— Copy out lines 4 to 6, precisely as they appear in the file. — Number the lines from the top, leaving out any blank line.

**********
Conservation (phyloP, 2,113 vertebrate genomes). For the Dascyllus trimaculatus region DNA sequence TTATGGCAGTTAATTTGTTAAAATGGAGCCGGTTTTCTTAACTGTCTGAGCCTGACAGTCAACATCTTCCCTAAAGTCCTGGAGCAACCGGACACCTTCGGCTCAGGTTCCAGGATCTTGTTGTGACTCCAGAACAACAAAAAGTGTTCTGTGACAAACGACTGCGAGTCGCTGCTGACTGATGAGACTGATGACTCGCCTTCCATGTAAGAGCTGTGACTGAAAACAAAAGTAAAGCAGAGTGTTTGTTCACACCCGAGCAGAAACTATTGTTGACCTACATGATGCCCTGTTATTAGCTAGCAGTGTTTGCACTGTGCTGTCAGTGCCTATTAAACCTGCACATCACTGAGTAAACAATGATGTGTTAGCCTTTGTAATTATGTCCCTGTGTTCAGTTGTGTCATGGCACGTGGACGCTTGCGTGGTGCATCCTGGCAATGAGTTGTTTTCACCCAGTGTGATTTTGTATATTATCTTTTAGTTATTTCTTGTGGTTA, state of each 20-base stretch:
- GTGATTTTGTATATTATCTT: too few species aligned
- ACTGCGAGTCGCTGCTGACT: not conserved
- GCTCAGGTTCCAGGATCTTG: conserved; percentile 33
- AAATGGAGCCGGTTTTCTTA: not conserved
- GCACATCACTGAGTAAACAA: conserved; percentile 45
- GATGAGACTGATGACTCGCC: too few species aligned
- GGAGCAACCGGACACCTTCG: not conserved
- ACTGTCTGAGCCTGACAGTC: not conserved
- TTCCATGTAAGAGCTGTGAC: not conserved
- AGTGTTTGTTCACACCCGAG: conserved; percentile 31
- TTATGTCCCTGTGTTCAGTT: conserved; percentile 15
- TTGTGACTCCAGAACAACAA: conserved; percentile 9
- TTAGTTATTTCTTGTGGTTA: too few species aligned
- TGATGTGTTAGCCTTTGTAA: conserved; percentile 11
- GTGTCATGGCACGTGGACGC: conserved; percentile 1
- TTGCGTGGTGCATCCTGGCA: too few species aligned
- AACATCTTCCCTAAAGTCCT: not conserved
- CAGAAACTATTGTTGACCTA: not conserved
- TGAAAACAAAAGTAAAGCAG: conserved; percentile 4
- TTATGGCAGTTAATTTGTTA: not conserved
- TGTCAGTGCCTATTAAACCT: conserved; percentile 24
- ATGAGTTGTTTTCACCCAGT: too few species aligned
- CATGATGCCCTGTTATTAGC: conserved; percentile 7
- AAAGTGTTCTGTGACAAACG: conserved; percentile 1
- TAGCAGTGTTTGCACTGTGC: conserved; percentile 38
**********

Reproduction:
- GCTCAGGTTCCAGGATCTTG: conserved; percentile 33
- AAATGGAGCCGGTTTTCTTA: not conserved
- GCACATCACTGAGTAAACAA: conserved; percentile 45